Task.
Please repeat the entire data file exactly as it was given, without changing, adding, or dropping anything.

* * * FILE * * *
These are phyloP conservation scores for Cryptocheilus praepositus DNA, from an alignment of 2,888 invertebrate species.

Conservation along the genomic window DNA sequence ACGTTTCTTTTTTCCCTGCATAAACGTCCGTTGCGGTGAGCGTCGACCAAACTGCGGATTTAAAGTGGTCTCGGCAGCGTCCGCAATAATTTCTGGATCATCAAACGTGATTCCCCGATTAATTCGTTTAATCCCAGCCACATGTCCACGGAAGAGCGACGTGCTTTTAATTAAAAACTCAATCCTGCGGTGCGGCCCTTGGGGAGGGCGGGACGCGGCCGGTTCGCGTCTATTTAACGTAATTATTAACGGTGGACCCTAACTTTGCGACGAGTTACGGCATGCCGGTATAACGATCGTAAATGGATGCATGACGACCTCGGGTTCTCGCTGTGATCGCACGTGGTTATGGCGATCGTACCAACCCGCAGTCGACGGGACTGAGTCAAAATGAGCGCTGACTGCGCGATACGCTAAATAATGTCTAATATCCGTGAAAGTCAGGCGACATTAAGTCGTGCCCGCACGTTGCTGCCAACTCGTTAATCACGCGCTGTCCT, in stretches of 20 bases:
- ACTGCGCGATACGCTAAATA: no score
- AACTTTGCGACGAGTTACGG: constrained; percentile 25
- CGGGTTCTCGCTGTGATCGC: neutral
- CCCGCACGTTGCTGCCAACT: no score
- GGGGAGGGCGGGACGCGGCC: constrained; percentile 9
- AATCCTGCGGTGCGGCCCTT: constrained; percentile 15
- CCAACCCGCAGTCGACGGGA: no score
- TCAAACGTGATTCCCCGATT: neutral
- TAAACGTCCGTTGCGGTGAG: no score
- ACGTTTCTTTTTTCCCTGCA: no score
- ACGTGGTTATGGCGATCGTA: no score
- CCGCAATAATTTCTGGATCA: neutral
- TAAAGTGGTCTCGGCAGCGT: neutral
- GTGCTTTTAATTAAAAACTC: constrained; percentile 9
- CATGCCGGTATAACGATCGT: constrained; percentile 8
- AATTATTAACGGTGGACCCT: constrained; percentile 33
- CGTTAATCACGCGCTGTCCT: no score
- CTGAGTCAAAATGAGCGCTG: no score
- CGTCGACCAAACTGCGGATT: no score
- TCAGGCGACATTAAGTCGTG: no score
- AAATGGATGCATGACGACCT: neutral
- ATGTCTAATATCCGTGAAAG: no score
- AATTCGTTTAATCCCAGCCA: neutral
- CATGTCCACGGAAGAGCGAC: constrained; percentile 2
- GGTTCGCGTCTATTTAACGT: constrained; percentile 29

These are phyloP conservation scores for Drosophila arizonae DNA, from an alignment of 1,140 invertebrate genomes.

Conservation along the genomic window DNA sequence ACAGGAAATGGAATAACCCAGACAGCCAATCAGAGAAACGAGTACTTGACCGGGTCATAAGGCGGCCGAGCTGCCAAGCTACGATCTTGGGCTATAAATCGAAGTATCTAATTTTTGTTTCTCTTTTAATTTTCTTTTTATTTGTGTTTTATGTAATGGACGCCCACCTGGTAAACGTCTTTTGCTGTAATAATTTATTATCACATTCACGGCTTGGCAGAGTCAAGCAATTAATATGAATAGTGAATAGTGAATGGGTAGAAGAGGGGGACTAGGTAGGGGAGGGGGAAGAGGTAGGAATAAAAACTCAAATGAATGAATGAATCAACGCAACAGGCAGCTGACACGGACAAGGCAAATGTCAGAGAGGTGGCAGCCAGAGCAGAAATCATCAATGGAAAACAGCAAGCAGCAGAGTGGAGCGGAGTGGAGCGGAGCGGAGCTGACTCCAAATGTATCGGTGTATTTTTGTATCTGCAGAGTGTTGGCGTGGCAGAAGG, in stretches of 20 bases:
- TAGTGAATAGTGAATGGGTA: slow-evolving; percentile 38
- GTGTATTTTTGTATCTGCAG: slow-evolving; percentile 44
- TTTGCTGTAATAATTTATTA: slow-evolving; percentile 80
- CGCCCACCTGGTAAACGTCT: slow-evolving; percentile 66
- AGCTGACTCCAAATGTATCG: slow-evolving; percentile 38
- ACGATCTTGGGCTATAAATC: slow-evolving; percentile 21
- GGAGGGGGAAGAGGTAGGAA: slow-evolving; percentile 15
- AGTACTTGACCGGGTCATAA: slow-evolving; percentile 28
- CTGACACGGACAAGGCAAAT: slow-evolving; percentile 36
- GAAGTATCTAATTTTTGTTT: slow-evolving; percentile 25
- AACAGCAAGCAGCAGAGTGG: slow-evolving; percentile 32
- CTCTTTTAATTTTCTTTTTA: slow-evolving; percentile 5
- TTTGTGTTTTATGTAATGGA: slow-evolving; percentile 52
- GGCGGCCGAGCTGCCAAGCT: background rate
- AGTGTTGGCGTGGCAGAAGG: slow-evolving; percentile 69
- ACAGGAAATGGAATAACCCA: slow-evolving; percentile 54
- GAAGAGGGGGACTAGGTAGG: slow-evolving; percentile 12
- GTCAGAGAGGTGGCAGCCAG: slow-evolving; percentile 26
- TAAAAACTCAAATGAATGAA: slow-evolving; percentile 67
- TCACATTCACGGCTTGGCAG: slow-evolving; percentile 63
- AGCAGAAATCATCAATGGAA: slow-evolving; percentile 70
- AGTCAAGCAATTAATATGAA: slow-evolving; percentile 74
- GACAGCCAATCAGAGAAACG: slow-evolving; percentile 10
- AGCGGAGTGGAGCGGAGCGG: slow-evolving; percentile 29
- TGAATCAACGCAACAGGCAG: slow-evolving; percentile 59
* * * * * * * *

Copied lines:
These are phyloP conservation scores for Cryptocheilus praepositus DNA, from an alignment of 2,888 invertebrate species.

Conservation along the genomic window DNA sequence ACGTTTCTTTTTTCCCTGCATAAACGTCCGTTGCGGTGAGCGTCGACCAAACTGCGGATTTAAAGTGGTCTCGGCAGCGTCCGCAATAATTTCTGGATCATCAAACGTGATTCCCCGATTAATTCGTTTAATCCCAGCCACATGTCCACGGAAGAGCGACGTGCTTTTAATTAAAAACTCAATCCTGCGGTGCGGCCCTTGGGGAGGGCGGGACGCGGCCGGTTCGCGTCTATTTAACGTAATTATTAACGGTGGACCCTAACTTTGCGACGAGTTACGGCATGCCGGTATAACGATCGTAAATGGATGCATGACGACCTCGGGTTCTCGCTGTGATCGCACGTGGTTATGGCGATCGTACCAACCCGCAGTCGACGGGACTGAGTCAAAATGAGCGCTGACTGCGCGATACGCTAAATAATGTCTAATATCCGTGAAAGTCAGGCGACATTAAGTCGTGCCCGCACGTTGCTGCCAACTCGTTAATCACGCGCTGTCCT, in stretches of 20 bases:
- ACTGCGCGATACGCTAAATA: no score
- AACTTTGCGACGAGTTACGG: constrained; percentile 25
- CGGGTTCTCGCTGTGATCGC: neutral
- CCCGCACGTTGCTGCCAACT: no score
- GGGGAGGGCGGGACGCGGCC: constrained; percentile 9
- AATCCTGCGGTGCGGCCCTT: constrained; percentile 15
- CCAACCCGCAGTCGACGGGA: no score
- TCAAACGTGATTCCCCGATT: neutral
- TAAACGTCCGTTGCGGTGAG: no score
- ACGTTTCTTTTTTCCCTGCA: no score
- ACGTGGTTATGGCGATCGTA: no score
- CCGCAATAATTTCTGGATCA: neutral
- TAAAGTGGTCTCGGCAGCGT: neutral
- GTGCTTTTAATTAAAAACTC: constrained; percentile 9
- CATGCCGGTATAACGATCGT: constrained; percentile 8
- AATTATTAACGGTGGACCCT: constrained; percentile 33
- CGTTAATCACGCGCTGTCCT: no score
- CTGAGTCAAAATGAGCGCTG: no score
- CGTCGACCAAACTGCGGATT: no score
- TCAGGCGACATTAAGTCGTG: no score
- AAATGGATGCATGACGACCT: neutral
- ATGTCTAATATCCGTGAAAG: no score
- AATTCGTTTAATCCCAGCCA: neutral
- CATGTCCACGGAAGAGCGAC: constrained; percentile 2
- GGTTCGCGTCTATTTAACGT: constrained; percentile 29

These are phyloP conservation scores for Drosophila arizonae DNA, from an alignment of 1,140 invertebrate genomes.

Conservation along the genomic window DNA sequence ACAGGAAATGGAATAACCCAGACAGCCAATCAGAGAAACGAGTACTTGACCGGGTCATAAGGCGGCCGAGCTGCCAAGCTACGATCTTGGGCTATAAATCGAAGTATCTAATTTTTGTTTCTCTTTTAATTTTCTTTTTATTTGTGTTTTATGTAATGGACGCCCACCTGGTAAACGTCTTTTGCTGTAATAATTTATTATCACATTCACGGCTTGGCAGAGTCAAGCAATTAATATGAATAGTGAATAGTGAATGGGTAGAAGAGGGGGACTAGGTAGGGGAGGGGGAAGAGGTAGGAATAAAAACTCAAATGAATGAATGAATCAACGCAACAGGCAGCTGACACGGACAAGGCAAATGTCAGAGAGGTGGCAGCCAGAGCAGAAATCATCAATGGAAAACAGCAAGCAGCAGAGTGGAGCGGAGTGGAGCGGAGCGGAGCTGACTCCAAATGTATCGGTGTATTTTTGTATCTGCAGAGTGTTGGCGTGGCAGAAGG, in stretches of 20 bases:
- TAGTGAATAGTGAATGGGTA: slow-evolving; percentile 38
- GTGTATTTTTGTATCTGCAG: slow-evolving; percentile 44
- TTTGCTGTAATAATTTATTA: slow-evolving; percentile 80
- CGCCCACCTGGTAAACGTCT: slow-evolving; percentile 66
- AGCTGACTCCAAATGTATCG: slow-evolving; percentile 38
- ACGATCTTGGGCTATAAATC: slow-evolving; percentile 21
- GGAGGGGGAAGAGGTAGGAA: slow-evolving; percentile 15
- AGTACTTGACCGGGTCATAA: slow-evolving; percentile 28
- CTGACACGGACAAGGCAAAT: slow-evolving; percentile 36
- GAAGTATCTAATTTTTGTTT: slow-evolving; percentile 25
- AACAGCAAGCAGCAGAGTGG: slow-evolving; percentile 32
- CTCTTTTAATTTTCTTTTTA: slow-evolving; percentile 5
- TTTGTGTTTTATGTAATGGA: slow-evolving; percentile 52
- GGCGGCCGAGCTGCCAAGCT: background rate
- AGTGTTGGCGTGGCAGAAGG: slow-evolving; percentile 69
- ACAGGAAATGGAATAACCCA: slow-evolving; percentile 54
- GAAGAGGGGGACTAGGTAGG: slow-evolving; percentile 12
- GTCAGAGAGGTGGCAGCCAG: slow-evolving; percentile 26
- TAAAAACTCAAATGAATGAA: slow-evolving; percentile 67
- TCACATTCACGGCTTGGCAG: slow-evolving; percentile 63
- AGCAGAAATCATCAATGGAA: slow-evolving; percentile 70
- AGTCAAGCAATTAATATGAA: slow-evolving; percentile 74
- GACAGCCAATCAGAGAAACG: slow-evolving; percentile 10
- AGCGGAGTGGAGCGGAGCGG: slow-evolving; percentile 29
- TGAATCAACGCAACAGGCAG: slow-evolving; percentile 59